Only I wasn’t losing interest. As I discovered after I read my reverse outline for the fifth or sixth time, I was being overwhelmed. There were so many important characters and scenarios that I wasn’t sure which to write each time I sat down. And there was an underlying fear that I might not remember to follow each major character/situation through to its resolution.
I’ve said dozens of times, every novel writes differently. This one proved the rule. In this novel, there was something wrong with the structure. I set out to follow my characters straight through their story, beginning to end, but I’ve come to realize this story is larger than that. The Stirchians is more a series of novellas or short novels (or both) than it is one big story.
I mentioned that I went over and over my reverse outline. Laborious as that sounds, it was a lot easier and quicker and less confusing than reading and rereading what I’ve written thus far. (Another benefit of reverse outlines.) And I was able to break down what I’ve written (and what I haven’t yet written) into several shorter parts of the overall story:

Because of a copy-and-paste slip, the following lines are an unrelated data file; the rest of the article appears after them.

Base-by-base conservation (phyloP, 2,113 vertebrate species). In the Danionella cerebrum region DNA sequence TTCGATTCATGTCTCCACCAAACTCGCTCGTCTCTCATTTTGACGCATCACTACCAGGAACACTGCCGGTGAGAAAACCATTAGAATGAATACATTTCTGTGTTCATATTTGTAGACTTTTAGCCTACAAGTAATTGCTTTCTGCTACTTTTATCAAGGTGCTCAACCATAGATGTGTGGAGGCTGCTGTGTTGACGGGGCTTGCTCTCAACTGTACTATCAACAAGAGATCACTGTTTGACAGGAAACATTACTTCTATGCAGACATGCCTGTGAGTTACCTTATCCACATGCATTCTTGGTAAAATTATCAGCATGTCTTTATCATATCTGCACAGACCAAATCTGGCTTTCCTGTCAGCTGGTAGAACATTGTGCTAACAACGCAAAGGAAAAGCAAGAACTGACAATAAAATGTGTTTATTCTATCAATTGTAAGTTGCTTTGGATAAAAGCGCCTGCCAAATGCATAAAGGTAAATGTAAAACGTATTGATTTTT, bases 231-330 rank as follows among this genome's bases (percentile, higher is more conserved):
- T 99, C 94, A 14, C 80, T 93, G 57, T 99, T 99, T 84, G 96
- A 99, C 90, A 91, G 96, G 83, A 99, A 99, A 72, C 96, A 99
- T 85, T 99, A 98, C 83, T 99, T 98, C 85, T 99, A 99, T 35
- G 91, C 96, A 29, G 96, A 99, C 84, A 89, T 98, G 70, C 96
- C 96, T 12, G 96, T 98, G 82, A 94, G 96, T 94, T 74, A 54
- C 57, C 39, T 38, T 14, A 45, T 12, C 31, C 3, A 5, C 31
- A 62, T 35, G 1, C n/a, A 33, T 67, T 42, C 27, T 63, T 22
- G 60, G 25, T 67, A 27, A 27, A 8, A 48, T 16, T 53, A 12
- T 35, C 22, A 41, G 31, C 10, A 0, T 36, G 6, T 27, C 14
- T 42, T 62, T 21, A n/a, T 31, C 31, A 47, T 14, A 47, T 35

Bold Information Services (BIS) — Current chanpter 1-10 and 21-22.
Rose’s Story — Current chapters 11-20 plus chapters that have not yet been written.
The Search on Luna — As yet unwritten
The Search on Earth (AKA Rose, Part 2) — As yet unwritten
The End Game (including various schemes and gambits by world leaders ousted from their offices by the aliens, especially the president and defense secretary of the former United North America who made a brief but significant appearance earlier) — As yet unwritten
And that’s only so far. I don’t expect any more big segments to unfold, but they might as the story itself opens up.
Don’t be confused. The list above isn’t any sort of outline or structure. And it certainly isn’t something I have to “follow.” Look again. There are no “plot points” or even any sort of sequence. It’s only a list I can glance at to remind me of what’s gone before, what the characters have established thus far.